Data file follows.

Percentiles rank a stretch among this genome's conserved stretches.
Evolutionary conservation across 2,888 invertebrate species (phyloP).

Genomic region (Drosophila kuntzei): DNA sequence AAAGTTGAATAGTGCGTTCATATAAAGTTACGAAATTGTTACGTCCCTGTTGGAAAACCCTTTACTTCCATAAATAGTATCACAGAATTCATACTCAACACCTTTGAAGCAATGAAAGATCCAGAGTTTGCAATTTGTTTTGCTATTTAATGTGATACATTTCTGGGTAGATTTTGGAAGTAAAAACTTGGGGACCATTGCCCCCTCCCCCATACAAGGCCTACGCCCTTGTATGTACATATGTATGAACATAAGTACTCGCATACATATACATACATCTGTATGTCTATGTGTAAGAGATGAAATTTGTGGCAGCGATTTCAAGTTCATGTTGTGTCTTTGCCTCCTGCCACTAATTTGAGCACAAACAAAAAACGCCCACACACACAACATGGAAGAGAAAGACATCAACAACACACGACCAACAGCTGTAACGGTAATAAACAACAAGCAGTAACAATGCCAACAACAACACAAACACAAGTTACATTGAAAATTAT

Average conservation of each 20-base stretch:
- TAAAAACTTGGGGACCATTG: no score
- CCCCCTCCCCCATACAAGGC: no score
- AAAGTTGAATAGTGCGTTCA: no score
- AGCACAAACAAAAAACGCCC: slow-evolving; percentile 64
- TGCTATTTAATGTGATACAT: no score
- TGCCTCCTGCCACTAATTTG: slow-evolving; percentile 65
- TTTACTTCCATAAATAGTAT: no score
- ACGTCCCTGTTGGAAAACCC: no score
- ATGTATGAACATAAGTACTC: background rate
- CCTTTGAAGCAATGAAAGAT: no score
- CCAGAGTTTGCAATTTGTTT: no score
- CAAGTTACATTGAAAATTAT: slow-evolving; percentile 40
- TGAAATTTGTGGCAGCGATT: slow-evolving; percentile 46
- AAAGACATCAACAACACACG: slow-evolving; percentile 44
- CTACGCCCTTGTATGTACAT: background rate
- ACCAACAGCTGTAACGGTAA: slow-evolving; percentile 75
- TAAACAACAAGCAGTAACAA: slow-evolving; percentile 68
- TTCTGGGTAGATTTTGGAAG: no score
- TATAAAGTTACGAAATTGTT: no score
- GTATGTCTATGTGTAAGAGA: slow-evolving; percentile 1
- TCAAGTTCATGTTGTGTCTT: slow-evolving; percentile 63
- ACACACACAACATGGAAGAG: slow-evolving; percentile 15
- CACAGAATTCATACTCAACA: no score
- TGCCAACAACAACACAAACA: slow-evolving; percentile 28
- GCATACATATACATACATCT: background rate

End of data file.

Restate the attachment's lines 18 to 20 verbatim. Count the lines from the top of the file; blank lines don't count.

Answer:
- AAAGACATCAACAACACACG: slow-evolving; percentile 44
- CTACGCCCTTGTATGTACAT: background rate
- ACCAACAGCTGTAACGGTAA: slow-evolving; percentile 75